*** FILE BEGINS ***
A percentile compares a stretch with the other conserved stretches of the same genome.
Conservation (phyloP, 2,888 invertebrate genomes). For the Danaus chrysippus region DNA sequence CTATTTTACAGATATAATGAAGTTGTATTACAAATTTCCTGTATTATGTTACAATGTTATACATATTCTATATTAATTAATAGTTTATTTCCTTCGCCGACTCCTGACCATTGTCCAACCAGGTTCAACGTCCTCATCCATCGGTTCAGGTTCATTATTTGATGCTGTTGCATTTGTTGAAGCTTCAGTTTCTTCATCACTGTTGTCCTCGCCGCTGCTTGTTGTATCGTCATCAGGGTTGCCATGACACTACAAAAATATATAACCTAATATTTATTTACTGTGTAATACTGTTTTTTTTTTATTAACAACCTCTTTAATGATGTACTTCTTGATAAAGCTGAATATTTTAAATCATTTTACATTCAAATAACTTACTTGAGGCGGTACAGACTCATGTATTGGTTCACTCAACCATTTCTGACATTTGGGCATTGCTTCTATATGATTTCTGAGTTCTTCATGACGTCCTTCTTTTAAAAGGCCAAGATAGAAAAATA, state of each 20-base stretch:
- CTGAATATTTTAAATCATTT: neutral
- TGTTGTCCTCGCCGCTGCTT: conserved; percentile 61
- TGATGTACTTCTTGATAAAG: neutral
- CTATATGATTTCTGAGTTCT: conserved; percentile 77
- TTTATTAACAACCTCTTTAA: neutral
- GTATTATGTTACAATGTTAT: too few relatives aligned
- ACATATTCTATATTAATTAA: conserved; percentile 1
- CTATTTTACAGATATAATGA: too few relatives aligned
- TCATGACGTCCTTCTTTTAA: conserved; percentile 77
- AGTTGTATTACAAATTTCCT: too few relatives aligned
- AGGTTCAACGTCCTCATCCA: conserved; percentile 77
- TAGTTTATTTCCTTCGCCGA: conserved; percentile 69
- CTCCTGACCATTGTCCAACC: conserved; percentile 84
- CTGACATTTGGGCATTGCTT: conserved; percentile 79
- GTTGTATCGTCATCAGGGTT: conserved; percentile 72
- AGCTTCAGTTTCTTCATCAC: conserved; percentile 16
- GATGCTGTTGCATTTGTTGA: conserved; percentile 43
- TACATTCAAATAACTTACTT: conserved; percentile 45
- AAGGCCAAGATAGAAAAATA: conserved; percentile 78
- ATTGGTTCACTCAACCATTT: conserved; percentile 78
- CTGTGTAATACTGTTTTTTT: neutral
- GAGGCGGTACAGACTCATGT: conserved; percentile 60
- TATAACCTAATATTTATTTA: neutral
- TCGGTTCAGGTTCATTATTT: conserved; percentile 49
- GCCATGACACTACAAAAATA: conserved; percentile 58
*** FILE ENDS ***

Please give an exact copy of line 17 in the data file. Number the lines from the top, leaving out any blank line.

- GTTGTATCGTCATCAGGGTT: conserved; percentile 72